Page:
She doesn't know where she wants to be. But yes, fb and Skype would be a great way to stay connected to . We're hoping they'll take a trip there soon and feel things out over there. I know my siblings and family are dying to see her so, I hope it's a positive experience. If she decides to stay here, my sister would move here to help out. We don't have many hands to help here but I'm looking to see what options we have.
Thank you :)
 

affected

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So sorry to welcome you to the family Erika :(

You will not be judged here, so let go of that fear.

You have already been given some wonderful responses, I hope these words are helping you.

My husband had bulbar onset ALS (started with speech and swallowing). He also had FTD which is a degeneration in the brain that really affected his personality and ability to make decisions.

I learned to accept that this is always a terminal disease, and instead of trying to talk him into what I felt were the right decisions, I let go and let him make the calls without judging him. I would ensure he was presented with all the information he needed and even though he had lost the ability to weigh up cause and effect, I was not going to just take over what was left of his life.

Doing that was not easy, so I really feel for where you are at as you watch your strong mum become so dependant and not seeming to want to discuss or make the choices you want her to make. For me, that side of things was harder than watching his body declining. Still, I have no regrets, I know that I supported him and he did things his way. There were no guarantees that had I made choices for him that he would have lived any longer, and more importantly would have lived any better. If he had lived longer maybe he would suffered even further decline and been even more miserable.

So you can rant here, we will give examples of our own experiences, and then you will make your own decisions and we will support you. We will often ask questions to help you work through what you are concerned about.

I am so glad you care enough to be there for your mum, sadly this isn't always the case. You will never regret a moment you spend with her, regardless of whatever living arrangement decisions are made, or supportive therapies. Just being there and loving her becomes the biggest gift you can give her.
 

Narrowminded

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Welcom Erika,

So very sorry you have to be here. The others have already said so much. My husband, Brian, did decide to get a trach, vent and feeding tube. You can do any of those or none. It's a personal decision that everyone has to make.

Should your Mom decide to Vent, make sure you have lots of help. The care isn't necessarily difficult, just very demanding and she would need someone with her 24/7.

If you ever have questions, I can give answers from a Caregivers perspective, but a gal here Diane H, who is a PALS and has chosen the vent can give her side. She is a wealth of information.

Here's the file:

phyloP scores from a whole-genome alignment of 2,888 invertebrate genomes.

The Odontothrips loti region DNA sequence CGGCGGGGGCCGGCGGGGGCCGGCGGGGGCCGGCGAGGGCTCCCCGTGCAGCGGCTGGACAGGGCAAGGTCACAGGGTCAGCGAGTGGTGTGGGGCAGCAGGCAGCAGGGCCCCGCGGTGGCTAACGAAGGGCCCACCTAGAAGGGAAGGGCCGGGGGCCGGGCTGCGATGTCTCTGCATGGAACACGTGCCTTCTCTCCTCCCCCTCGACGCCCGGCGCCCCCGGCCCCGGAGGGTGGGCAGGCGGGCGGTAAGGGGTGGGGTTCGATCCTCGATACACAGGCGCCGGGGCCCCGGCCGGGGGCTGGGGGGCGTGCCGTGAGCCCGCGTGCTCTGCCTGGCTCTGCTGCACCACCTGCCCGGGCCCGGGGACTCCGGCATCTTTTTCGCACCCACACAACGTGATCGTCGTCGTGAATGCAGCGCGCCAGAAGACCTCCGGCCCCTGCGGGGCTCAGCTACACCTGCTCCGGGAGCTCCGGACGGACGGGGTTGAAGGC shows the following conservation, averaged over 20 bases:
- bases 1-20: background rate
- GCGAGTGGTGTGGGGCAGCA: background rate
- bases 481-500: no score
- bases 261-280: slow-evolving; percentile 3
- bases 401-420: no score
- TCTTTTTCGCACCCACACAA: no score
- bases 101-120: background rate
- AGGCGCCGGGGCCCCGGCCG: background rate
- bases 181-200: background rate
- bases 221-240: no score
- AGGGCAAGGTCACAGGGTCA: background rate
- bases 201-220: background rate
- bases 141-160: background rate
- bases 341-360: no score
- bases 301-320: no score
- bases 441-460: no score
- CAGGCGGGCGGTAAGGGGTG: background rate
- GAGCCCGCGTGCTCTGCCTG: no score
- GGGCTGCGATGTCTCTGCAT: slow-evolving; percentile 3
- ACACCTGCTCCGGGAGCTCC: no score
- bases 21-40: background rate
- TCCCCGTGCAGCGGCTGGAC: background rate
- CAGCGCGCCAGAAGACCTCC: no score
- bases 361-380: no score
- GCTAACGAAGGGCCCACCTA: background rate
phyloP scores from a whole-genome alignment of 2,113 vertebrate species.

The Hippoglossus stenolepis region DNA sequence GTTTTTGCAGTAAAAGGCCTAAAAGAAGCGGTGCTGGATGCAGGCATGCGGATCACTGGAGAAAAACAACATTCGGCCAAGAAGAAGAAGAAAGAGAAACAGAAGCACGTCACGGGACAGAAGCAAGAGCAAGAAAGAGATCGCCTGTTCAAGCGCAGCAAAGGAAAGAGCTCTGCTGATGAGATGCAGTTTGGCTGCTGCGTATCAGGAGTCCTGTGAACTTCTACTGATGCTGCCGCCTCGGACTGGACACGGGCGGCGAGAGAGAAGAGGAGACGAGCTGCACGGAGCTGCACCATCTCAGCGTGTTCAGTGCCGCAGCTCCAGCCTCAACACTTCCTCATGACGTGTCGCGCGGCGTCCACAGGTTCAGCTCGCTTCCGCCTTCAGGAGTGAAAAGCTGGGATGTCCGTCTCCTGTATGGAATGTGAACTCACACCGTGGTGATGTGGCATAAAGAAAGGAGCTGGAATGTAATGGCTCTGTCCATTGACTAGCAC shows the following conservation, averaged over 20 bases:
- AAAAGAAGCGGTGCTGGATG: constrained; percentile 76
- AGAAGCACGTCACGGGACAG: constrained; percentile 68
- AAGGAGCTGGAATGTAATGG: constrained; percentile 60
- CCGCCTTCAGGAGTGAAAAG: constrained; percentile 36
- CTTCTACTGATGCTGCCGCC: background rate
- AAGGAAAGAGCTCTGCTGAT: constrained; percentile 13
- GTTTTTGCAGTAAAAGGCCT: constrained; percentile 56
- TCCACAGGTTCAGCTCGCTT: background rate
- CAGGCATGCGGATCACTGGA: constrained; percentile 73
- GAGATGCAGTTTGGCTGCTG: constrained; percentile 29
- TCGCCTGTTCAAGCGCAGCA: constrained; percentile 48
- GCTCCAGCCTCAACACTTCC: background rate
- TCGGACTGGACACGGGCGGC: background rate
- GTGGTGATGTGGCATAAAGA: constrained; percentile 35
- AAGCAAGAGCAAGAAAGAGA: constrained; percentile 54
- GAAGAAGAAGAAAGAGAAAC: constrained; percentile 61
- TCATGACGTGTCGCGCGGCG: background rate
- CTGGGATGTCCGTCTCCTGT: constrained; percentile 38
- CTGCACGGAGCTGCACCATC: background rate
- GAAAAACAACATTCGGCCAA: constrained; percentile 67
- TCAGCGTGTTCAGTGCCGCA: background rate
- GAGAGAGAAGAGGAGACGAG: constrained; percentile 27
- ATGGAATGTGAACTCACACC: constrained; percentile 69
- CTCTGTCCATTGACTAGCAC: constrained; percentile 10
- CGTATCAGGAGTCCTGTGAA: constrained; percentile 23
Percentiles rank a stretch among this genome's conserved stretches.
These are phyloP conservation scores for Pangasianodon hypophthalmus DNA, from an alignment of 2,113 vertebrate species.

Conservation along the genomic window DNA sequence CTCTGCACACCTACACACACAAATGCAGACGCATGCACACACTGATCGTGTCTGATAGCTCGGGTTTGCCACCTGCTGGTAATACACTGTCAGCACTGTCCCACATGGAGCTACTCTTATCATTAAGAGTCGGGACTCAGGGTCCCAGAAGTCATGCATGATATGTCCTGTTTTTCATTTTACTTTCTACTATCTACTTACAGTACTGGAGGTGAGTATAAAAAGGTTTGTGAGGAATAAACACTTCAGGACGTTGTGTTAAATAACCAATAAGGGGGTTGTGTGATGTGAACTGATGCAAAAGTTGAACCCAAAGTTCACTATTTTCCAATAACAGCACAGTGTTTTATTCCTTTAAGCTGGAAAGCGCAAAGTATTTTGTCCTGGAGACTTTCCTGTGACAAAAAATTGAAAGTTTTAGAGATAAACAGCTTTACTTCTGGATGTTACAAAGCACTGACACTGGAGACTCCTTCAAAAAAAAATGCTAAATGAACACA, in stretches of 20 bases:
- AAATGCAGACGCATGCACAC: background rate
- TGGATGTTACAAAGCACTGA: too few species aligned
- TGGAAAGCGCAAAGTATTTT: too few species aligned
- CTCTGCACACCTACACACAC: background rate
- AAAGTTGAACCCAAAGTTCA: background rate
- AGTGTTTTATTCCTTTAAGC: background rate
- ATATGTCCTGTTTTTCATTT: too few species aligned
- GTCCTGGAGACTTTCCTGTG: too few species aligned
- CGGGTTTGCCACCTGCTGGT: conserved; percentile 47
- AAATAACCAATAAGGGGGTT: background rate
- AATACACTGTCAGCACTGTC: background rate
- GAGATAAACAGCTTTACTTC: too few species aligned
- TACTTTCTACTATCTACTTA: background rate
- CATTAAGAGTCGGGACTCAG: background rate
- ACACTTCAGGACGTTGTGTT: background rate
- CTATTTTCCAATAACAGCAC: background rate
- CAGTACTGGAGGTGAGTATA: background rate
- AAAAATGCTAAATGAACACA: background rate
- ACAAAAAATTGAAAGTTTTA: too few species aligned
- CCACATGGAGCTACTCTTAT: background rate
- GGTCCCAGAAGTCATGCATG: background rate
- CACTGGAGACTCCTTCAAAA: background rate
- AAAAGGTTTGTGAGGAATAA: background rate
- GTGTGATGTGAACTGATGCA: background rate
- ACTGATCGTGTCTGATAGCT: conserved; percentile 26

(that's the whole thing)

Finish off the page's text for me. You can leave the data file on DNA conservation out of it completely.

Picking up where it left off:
Take some deep breaths and as others have said, share away here, absolutely no judgement.

Hugs,

Sue
 

Erika

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Messages
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CALS
Diagnosis
06/2016
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US
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Arizona
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Mesa
So sorry to welcome you to the family Erika :(

You will not be judged here, so let go of that fear.

You have already been given some wonderful responses, I hope these words are helping you.

My husband had bulbar onset ALS (started with speech and swallowing). He also had FTD which is a degeneration in the brain that really affected his personality and ability to make decisions.

I learned to accept that this is always a terminal disease, and instead of trying to talk him into what I felt were the right decisions, I let go and let him make the calls without judging him. I would ensure he was presented with all the information he needed and even though he had lost the ability to weigh up cause and effect, I was not going to just take over what was left of his life.

Doing that was not easy, so I really feel for where you are at as you watch your strong mum become so dependant and not seeming to want to discuss or make the choices you want her to make. For me, that side of things was harder than watching his body declining. Still, I have no regrets, I know that I supported him and he did things his way. There were no guarantees that had I made choices for him that he would have lived any longer, and more importantly would have lived any better. If he had lived longer maybe he would suffered even further decline and been even more miserable.

So you can rant here, we will give examples of our own experiences, and then you will make your own decisions and we will support you. We will often ask questions to help you work through what you are concerned about.

I am so glad you care enough to be there for your mum, sadly this isn't always the case. You will never regret a moment you spend with her, regardless of whatever living arrangement decisions are made, or supportive therapies. Just being there and loving her becomes the biggest gift you can give her.

I want to call her doctor about some concerns I have with her memory and behavior. She has very hard time sleeping through the night, so this could totally be what's causing it, but how did you know your husband had FTD? What symptoms did you see?